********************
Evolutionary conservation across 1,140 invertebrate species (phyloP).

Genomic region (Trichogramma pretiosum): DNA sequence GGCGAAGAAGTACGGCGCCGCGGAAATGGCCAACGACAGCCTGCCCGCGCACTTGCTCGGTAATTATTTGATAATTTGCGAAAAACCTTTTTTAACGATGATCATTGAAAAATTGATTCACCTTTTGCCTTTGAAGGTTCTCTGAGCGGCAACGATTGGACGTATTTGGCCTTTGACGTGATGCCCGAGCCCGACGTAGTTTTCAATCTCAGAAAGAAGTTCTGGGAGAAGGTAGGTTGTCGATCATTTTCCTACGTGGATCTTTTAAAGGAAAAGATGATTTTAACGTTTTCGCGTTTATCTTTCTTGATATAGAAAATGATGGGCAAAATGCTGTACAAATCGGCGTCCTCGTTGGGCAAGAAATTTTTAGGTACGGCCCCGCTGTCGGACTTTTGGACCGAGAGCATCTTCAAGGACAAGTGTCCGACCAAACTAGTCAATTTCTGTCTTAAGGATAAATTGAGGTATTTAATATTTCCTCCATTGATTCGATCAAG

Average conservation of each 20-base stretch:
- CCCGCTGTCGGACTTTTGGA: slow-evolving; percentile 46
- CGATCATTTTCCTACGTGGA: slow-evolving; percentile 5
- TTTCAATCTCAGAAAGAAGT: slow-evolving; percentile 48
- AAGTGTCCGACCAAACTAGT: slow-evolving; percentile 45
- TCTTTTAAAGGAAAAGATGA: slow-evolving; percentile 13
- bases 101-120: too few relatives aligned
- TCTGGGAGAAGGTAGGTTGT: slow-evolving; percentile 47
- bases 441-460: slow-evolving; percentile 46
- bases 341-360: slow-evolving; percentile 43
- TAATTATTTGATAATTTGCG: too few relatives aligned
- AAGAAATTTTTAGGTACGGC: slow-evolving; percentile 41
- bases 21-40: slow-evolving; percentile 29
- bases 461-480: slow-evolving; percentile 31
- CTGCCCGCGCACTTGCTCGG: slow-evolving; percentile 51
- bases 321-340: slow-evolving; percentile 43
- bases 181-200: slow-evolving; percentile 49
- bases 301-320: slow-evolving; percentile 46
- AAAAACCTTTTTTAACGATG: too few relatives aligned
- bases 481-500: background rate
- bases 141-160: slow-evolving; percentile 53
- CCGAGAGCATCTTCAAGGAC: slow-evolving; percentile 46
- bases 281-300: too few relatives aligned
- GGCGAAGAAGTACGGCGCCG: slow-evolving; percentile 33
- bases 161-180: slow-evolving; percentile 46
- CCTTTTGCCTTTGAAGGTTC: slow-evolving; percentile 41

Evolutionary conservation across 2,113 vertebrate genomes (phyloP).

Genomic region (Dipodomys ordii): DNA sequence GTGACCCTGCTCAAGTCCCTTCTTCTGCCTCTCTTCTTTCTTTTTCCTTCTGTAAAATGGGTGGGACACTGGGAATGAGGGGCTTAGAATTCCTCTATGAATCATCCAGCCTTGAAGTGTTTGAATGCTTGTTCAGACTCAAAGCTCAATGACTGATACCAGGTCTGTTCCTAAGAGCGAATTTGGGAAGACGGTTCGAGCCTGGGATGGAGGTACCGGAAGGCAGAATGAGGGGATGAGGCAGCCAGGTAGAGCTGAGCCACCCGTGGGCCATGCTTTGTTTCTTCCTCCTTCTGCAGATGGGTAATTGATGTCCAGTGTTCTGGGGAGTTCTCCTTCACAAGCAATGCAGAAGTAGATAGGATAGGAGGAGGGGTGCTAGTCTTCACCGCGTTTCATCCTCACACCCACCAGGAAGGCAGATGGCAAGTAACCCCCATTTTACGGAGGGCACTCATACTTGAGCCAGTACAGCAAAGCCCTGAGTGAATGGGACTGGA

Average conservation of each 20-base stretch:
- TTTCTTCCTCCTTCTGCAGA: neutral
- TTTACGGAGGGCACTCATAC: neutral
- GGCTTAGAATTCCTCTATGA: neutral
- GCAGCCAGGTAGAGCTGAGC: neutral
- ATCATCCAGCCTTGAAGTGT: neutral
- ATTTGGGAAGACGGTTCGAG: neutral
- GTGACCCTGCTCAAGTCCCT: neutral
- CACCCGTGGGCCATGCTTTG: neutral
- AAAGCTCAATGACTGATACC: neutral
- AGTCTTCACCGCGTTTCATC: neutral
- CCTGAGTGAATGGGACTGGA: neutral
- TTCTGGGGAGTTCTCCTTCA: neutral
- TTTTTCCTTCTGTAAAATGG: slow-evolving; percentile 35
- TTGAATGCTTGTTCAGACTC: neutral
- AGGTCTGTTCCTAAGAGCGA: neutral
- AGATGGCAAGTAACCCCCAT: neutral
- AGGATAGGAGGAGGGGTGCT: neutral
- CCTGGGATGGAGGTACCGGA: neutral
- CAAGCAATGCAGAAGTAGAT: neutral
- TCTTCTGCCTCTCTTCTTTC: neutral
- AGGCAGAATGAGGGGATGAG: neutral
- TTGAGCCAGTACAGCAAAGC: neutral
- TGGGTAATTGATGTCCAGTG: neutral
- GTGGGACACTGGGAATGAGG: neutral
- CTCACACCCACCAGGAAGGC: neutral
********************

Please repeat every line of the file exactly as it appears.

Evolutionary conservation across 1,140 invertebrate species (phyloP).

Genomic region (Trichogramma pretiosum): DNA sequence GGCGAAGAAGTACGGCGCCGCGGAAATGGCCAACGACAGCCTGCCCGCGCACTTGCTCGGTAATTATTTGATAATTTGCGAAAAACCTTTTTTAACGATGATCATTGAAAAATTGATTCACCTTTTGCCTTTGAAGGTTCTCTGAGCGGCAACGATTGGACGTATTTGGCCTTTGACGTGATGCCCGAGCCCGACGTAGTTTTCAATCTCAGAAAGAAGTTCTGGGAGAAGGTAGGTTGTCGATCATTTTCCTACGTGGATCTTTTAAAGGAAAAGATGATTTTAACGTTTTCGCGTTTATCTTTCTTGATATAGAAAATGATGGGCAAAATGCTGTACAAATCGGCGTCCTCGTTGGGCAAGAAATTTTTAGGTACGGCCCCGCTGTCGGACTTTTGGACCGAGAGCATCTTCAAGGACAAGTGTCCGACCAAACTAGTCAATTTCTGTCTTAAGGATAAATTGAGGTATTTAATATTTCCTCCATTGATTCGATCAAG

Average conservation of each 20-base stretch:
- CCCGCTGTCGGACTTTTGGA: slow-evolving; percentile 46
- CGATCATTTTCCTACGTGGA: slow-evolving; percentile 5
- TTTCAATCTCAGAAAGAAGT: slow-evolving; percentile 48
- AAGTGTCCGACCAAACTAGT: slow-evolving; percentile 45
- TCTTTTAAAGGAAAAGATGA: slow-evolving; percentile 13
- bases 101-120: too few relatives aligned
- TCTGGGAGAAGGTAGGTTGT: slow-evolving; percentile 47
- bases 441-460: slow-evolving; percentile 46
- bases 341-360: slow-evolving; percentile 43
- TAATTATTTGATAATTTGCG: too few relatives aligned
- AAGAAATTTTTAGGTACGGC: slow-evolving; percentile 41
- bases 21-40: slow-evolving; percentile 29
- bases 461-480: slow-evolving; percentile 31
- CTGCCCGCGCACTTGCTCGG: slow-evolving; percentile 51
- bases 321-340: slow-evolving; percentile 43
- bases 181-200: slow-evolving; percentile 49
- bases 301-320: slow-evolving; percentile 46
- AAAAACCTTTTTTAACGATG: too few relatives aligned
- bases 481-500: background rate
- bases 141-160: slow-evolving; percentile 53
- CCGAGAGCATCTTCAAGGAC: slow-evolving; percentile 46
- bases 281-300: too few relatives aligned
- GGCGAAGAAGTACGGCGCCG: slow-evolving; percentile 33
- bases 161-180: slow-evolving; percentile 46
- CCTTTTGCCTTTGAAGGTTC: slow-evolving; percentile 41

Evolutionary conservation across 2,113 vertebrate genomes (phyloP).

Genomic region (Dipodomys ordii): DNA sequence GTGACCCTGCTCAAGTCCCTTCTTCTGCCTCTCTTCTTTCTTTTTCCTTCTGTAAAATGGGTGGGACACTGGGAATGAGGGGCTTAGAATTCCTCTATGAATCATCCAGCCTTGAAGTGTTTGAATGCTTGTTCAGACTCAAAGCTCAATGACTGATACCAGGTCTGTTCCTAAGAGCGAATTTGGGAAGACGGTTCGAGCCTGGGATGGAGGTACCGGAAGGCAGAATGAGGGGATGAGGCAGCCAGGTAGAGCTGAGCCACCCGTGGGCCATGCTTTGTTTCTTCCTCCTTCTGCAGATGGGTAATTGATGTCCAGTGTTCTGGGGAGTTCTCCTTCACAAGCAATGCAGAAGTAGATAGGATAGGAGGAGGGGTGCTAGTCTTCACCGCGTTTCATCCTCACACCCACCAGGAAGGCAGATGGCAAGTAACCCCCATTTTACGGAGGGCACTCATACTTGAGCCAGTACAGCAAAGCCCTGAGTGAATGGGACTGGA

Average conservation of each 20-base stretch:
- TTTCTTCCTCCTTCTGCAGA: neutral
- TTTACGGAGGGCACTCATAC: neutral
- GGCTTAGAATTCCTCTATGA: neutral
- GCAGCCAGGTAGAGCTGAGC: neutral
- ATCATCCAGCCTTGAAGTGT: neutral
- ATTTGGGAAGACGGTTCGAG: neutral
- GTGACCCTGCTCAAGTCCCT: neutral
- CACCCGTGGGCCATGCTTTG: neutral
- AAAGCTCAATGACTGATACC: neutral
- AGTCTTCACCGCGTTTCATC: neutral
- CCTGAGTGAATGGGACTGGA: neutral
- TTCTGGGGAGTTCTCCTTCA: neutral
- TTTTTCCTTCTGTAAAATGG: slow-evolving; percentile 35
- TTGAATGCTTGTTCAGACTC: neutral
- AGGTCTGTTCCTAAGAGCGA: neutral
- AGATGGCAAGTAACCCCCAT: neutral
- AGGATAGGAGGAGGGGTGCT: neutral
- CCTGGGATGGAGGTACCGGA: neutral
- CAAGCAATGCAGAAGTAGAT: neutral
- TCTTCTGCCTCTCTTCTTTC: neutral
- AGGCAGAATGAGGGGATGAG: neutral
- TTGAGCCAGTACAGCAAAGC: neutral
- TGGGTAATTGATGTCCAGTG: neutral
- GTGGGACACTGGGAATGAGG: neutral
- CTCACACCCACCAGGAAGGC: neutral